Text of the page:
Three years ofter all standing timber in a loblolly pine (Pinus taeda L.) plantation in northern Mississippi was removed, the forest floor there averaged 3 tons per acre less than under uncut stands. Reducing pine basal area from 130 to 75 square feet per acre caused a 1½-ton-per-acre decline in forest floor weight and an 18-percent decline in annual litterfall. The forest floor under deadened low-grade oak stands deteriorated rapidly and would have been completely gone in six years had not other vegetation invaded the area.
Document Type: Journal Article
Associate Silviculturist, Forest Hydrology Laboratory, Oxford, Miss., Southern Forest Exp. Sta. U.S. Forest Serv., in cooperation with the Univ. of Mississippi
Publication date: September 1, 1972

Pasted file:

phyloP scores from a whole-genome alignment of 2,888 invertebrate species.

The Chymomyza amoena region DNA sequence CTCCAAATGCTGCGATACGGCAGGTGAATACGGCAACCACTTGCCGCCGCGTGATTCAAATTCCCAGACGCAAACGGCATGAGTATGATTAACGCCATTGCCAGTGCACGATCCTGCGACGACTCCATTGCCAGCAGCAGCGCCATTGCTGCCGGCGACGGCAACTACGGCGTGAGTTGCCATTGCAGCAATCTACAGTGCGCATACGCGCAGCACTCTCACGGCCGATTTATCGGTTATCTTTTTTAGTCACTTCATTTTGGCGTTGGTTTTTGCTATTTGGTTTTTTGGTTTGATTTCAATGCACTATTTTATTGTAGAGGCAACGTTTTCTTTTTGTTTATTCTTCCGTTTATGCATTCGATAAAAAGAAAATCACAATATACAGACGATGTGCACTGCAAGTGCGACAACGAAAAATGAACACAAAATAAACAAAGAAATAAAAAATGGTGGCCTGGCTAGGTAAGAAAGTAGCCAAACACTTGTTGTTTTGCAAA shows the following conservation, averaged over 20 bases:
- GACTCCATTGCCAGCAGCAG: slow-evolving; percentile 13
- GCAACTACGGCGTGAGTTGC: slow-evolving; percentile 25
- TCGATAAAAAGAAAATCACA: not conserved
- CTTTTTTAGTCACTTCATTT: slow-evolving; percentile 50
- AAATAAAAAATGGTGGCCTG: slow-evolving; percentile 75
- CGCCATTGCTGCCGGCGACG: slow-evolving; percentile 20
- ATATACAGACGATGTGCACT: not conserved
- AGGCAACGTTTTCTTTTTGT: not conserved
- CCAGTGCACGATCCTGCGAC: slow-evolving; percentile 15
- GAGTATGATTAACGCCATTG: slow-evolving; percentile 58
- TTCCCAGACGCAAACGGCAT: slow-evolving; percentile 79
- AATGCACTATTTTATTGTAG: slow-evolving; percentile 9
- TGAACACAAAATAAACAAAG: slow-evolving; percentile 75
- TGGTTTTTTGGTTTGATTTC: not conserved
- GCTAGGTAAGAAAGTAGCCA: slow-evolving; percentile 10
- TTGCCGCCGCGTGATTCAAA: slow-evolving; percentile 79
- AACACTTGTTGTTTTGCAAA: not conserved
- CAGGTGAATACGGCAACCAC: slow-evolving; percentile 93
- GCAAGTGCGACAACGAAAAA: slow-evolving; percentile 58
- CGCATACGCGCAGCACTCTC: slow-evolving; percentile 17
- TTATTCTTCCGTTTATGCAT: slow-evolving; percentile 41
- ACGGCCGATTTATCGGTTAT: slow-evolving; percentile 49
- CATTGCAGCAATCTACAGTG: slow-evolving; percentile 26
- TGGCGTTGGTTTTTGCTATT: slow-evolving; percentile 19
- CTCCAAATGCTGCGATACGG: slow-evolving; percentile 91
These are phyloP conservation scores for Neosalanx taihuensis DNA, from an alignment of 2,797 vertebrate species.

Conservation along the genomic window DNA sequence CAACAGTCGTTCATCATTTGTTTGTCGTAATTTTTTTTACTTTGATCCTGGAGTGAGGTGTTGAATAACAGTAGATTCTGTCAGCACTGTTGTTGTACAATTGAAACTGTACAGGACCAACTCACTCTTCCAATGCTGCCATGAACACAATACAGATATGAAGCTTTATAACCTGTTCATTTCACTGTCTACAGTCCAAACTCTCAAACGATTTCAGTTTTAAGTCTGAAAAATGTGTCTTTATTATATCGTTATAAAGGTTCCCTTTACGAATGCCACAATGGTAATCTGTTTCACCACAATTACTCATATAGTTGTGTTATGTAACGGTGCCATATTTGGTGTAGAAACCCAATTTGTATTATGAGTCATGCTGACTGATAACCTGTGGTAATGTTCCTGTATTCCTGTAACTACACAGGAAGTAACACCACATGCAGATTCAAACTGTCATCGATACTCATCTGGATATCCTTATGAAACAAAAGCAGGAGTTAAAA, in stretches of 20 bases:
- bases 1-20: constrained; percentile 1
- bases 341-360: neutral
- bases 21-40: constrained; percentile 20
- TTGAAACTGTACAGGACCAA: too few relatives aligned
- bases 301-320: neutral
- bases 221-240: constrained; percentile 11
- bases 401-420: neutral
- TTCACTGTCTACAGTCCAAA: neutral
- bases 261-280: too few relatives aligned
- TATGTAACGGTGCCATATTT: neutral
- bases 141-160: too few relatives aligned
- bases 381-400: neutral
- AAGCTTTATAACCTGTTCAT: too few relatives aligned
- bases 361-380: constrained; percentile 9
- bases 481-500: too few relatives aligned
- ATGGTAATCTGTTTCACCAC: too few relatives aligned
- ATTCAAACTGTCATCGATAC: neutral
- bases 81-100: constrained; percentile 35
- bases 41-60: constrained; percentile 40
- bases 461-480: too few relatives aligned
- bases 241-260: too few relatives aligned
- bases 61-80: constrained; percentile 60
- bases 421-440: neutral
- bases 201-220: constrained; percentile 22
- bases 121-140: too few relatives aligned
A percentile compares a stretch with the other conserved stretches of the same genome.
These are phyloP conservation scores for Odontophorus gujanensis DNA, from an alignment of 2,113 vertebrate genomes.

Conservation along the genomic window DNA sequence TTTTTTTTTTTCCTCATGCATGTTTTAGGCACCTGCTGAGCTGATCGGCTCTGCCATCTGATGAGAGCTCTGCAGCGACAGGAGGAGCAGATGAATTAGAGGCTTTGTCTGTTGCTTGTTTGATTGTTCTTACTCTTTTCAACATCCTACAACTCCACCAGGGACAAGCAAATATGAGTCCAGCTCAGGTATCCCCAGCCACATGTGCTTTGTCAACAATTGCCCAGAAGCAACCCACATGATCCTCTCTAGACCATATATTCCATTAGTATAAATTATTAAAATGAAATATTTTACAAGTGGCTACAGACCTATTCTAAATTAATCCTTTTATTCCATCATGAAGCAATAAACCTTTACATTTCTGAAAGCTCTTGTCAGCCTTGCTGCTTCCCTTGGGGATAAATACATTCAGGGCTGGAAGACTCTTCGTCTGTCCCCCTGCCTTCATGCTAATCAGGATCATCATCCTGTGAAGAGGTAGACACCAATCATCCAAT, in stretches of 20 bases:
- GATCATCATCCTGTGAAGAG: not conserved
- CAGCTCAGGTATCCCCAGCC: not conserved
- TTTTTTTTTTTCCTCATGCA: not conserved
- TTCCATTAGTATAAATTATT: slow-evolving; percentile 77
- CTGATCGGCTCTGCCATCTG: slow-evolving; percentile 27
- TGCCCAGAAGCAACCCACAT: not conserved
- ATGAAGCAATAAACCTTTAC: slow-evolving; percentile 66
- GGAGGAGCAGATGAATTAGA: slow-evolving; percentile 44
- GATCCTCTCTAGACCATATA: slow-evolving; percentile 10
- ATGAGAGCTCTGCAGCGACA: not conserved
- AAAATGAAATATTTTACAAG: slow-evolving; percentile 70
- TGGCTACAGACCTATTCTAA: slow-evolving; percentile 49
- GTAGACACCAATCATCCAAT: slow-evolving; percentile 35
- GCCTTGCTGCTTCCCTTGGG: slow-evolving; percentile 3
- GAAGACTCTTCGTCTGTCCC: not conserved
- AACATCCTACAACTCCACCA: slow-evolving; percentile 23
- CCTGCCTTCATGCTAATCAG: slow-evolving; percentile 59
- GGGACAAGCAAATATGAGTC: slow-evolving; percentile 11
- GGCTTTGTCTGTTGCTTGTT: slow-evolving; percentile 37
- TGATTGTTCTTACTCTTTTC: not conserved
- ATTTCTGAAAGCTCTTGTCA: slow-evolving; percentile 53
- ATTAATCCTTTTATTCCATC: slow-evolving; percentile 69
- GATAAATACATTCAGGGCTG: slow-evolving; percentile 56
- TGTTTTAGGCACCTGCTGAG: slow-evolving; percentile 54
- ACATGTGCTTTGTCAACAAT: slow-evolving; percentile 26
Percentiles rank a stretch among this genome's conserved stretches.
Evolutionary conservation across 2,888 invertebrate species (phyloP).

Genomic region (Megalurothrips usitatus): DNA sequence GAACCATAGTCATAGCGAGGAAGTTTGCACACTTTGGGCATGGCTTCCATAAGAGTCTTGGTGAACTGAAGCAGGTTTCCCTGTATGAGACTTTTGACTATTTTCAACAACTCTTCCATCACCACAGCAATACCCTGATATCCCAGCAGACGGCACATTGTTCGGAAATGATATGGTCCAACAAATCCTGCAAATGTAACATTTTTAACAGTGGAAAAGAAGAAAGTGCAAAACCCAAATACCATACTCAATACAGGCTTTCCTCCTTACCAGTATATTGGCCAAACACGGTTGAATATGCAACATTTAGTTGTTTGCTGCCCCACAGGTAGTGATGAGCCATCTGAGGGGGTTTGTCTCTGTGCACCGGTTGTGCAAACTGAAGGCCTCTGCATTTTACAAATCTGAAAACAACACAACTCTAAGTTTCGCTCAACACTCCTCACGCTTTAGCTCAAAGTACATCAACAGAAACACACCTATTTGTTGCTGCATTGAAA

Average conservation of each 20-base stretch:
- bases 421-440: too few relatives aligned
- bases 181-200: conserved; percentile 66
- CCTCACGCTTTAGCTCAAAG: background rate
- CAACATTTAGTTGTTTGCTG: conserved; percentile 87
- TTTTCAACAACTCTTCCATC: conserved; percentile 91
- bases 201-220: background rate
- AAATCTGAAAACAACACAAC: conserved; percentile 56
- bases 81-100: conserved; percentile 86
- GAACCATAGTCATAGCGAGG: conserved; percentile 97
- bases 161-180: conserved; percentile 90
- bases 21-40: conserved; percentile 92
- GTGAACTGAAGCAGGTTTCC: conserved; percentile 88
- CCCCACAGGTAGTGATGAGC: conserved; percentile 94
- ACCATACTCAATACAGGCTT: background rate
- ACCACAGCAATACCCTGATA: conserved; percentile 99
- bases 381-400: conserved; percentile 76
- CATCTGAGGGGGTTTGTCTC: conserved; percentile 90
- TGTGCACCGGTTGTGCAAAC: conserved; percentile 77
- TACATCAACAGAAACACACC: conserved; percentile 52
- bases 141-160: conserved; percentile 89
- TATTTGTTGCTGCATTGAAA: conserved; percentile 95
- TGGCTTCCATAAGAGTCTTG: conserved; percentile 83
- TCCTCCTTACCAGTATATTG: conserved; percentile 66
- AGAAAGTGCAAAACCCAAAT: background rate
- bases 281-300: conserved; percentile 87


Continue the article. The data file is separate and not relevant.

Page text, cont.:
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The Journal of Forestry is the most widely circulated scholarly forestry journal in the world. In print since 1902, the Journal has received several national awards for excellence. The mission of the Journal of Forestry is to advance the profession of forestry by keeping forest management professionals informed about significant developments and ideas in the many facets of forestry: economics, education and communication, entomology and pathology, fire, forest ecology, geospatial technologies, history, international forestry, measurements, policy, recreation, silviculture, social sciences, soils and hydrology, urban and community forestry, utilization and engineering, and wildlife management. The Journal is published bimonthly: January, March, May, July, September, and November.